Skip to main content

Chavez clown prince of a decaying society

By David Frum, CNN Contributor
October 9, 2012 -- Updated 1400 GMT (2200 HKT)
Venezuelan President Hugo Chavez greets supporters after receiving news of his re-election in Caracas on Sunday, October 7. With 90% of the ballots counted, Chavez, who has been president since 1999, defeated Henrique Capriles Radonski with 54.42% of the votes, according to an National Electoral Council official.<a href='http://www.cnn.com/2012/10/03/americas/gallery/venezuela-election/index.html' target='_blank'> Photos: Venezuela's presidential vote</a> Venezuelan President Hugo Chavez greets supporters after receiving news of his re-election in Caracas on Sunday, October 7. With 90% of the ballots counted, Chavez, who has been president since 1999, defeated Henrique Capriles Radonski with 54.42% of the votes, according to an National Electoral Council official. Photos: Venezuela's presidential vote
HIDE CAPTION
Chavez wins Venezuela election
Chavez wins Venezuela election
Chavez wins Venezuela election
Chavez wins Venezuela election
Chavez wins Venezuela election
Chavez wins Venezuela election
<<
<
1
2
3
4
5
6
>
>>
STORY HIGHLIGHTS
  • David Frum: Venezuela's Hugo Chavez has won; his system of rule suspect, sinister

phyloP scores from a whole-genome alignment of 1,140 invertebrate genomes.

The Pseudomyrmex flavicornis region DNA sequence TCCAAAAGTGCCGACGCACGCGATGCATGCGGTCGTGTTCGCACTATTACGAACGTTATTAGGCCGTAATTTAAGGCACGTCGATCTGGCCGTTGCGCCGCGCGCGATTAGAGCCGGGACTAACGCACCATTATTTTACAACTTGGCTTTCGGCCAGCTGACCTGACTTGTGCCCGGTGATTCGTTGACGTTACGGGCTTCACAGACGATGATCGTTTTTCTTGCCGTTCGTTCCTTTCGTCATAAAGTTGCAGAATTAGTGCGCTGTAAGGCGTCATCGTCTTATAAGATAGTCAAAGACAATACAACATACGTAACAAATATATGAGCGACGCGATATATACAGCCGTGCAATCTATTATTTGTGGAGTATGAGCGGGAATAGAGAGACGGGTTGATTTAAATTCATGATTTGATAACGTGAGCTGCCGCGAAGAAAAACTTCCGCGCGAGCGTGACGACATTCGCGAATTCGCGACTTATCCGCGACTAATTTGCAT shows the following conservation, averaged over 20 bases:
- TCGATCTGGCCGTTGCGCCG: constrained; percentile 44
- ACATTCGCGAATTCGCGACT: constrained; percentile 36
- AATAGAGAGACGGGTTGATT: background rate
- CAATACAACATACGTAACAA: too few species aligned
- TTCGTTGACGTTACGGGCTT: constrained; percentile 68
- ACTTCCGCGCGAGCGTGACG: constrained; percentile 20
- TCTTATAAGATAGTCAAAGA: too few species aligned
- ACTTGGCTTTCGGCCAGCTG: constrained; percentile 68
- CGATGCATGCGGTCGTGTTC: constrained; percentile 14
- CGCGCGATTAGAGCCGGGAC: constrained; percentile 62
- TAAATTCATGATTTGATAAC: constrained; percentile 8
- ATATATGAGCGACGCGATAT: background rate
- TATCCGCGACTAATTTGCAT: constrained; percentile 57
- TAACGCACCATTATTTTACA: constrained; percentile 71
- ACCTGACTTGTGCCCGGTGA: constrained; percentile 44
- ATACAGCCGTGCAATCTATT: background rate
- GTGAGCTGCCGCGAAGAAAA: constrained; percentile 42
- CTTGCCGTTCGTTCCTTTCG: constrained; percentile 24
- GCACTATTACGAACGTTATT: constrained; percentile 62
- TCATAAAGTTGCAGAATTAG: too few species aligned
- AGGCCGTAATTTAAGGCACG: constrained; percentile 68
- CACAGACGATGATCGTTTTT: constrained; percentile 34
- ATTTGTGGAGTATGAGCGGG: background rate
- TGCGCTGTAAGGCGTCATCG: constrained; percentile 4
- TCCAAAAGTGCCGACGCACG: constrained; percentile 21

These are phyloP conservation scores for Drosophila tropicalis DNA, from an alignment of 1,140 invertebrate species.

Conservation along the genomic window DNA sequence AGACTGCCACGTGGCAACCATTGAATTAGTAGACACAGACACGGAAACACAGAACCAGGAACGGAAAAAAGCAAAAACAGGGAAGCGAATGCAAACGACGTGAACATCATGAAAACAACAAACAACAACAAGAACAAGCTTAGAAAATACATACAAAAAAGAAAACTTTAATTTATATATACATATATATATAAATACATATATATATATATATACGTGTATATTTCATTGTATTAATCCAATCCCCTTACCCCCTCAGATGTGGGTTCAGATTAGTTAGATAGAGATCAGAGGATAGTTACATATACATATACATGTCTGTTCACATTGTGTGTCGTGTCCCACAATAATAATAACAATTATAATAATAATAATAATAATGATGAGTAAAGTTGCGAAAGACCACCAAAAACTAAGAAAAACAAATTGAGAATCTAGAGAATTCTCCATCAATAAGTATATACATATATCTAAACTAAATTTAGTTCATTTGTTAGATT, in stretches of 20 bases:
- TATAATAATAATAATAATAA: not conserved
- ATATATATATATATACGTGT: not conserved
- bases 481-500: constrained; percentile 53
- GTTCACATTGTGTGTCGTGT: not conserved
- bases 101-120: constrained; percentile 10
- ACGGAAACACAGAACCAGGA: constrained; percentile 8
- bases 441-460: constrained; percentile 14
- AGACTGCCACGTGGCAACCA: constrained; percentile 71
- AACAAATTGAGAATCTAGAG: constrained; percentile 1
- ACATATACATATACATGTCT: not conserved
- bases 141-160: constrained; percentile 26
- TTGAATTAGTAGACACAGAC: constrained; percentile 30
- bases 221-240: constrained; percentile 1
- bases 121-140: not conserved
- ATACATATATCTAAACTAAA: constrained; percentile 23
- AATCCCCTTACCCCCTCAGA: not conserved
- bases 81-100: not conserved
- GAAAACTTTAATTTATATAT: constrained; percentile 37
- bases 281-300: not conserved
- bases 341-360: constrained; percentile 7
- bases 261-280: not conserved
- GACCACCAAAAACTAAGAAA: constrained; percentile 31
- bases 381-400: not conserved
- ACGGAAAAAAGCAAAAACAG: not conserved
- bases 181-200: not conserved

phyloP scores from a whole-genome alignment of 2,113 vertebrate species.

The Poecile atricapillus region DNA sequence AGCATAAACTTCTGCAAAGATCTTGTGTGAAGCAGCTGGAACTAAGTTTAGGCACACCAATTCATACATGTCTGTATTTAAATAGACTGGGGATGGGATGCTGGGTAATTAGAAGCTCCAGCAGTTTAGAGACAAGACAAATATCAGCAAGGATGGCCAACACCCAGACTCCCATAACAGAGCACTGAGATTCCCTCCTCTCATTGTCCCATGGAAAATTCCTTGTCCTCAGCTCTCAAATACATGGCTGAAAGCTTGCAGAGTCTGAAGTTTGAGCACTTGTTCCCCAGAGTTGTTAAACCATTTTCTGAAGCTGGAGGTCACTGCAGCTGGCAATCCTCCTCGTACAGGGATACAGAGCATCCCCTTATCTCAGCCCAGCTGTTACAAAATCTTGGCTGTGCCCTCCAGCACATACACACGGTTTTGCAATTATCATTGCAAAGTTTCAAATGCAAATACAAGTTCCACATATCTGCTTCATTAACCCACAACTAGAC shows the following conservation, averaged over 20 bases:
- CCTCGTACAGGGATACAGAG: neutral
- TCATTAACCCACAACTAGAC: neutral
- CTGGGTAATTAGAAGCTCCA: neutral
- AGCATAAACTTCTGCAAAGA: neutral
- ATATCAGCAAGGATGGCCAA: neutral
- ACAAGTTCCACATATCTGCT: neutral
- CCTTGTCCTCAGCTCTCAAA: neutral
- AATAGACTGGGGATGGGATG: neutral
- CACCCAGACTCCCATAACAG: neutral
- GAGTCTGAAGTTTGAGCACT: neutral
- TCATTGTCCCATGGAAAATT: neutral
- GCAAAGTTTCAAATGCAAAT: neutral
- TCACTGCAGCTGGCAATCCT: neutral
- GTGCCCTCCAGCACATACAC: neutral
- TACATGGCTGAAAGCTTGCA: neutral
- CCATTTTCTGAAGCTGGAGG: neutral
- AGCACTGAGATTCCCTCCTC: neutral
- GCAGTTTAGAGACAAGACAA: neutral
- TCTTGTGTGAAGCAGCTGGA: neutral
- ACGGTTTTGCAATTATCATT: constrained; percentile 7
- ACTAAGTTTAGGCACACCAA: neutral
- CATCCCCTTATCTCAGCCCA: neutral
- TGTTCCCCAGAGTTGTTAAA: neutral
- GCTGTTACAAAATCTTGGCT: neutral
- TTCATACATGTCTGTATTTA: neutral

• He says Venezuela election fraud system evident in rigged media, vote-buying, police threat
  • He says robberies and eavesdropping routine, economy in awful shape under Chavez
  • Frum: Did Venezuelans really vote for this? Hard to say in a society like it

Editor's note: David Frum is a contributing editor at Newsweek and The Daily Beast and a CNN contributor. He is the author of seven books, including a new novel, "Patriots."

(CNN) -- Venezuela's authoritarian president Hugo Chavez is a villain out of a Batman movie: buffoonish and sinister in equal measure.

Sunday's vote result powerfully exposes both sides of his clown-prince system of rule.

Read more: Survivor and Venezuela's long-serving president

For weeks before the vote, Chavez signaled a willingness to surrender power, should the result go against him. On Election Day itself, he gave the Venezuelan newspaper El Universal a quote indicating he foresaw the possibility of defeat.

David Frum
David Frum

"Let's get ready to recognize the results, whatever they are," he said..

And yet just a few hours later, Venezuela's Election Agency showed Chavez winning massively, by nearly 10 percentage points. Is the result legitimate? That's hard to say. Venezuela has not invited any international election observers since 2006 and anomalies have been observed in past votes, especially the 2004 referendum to recall Chavez from the presidency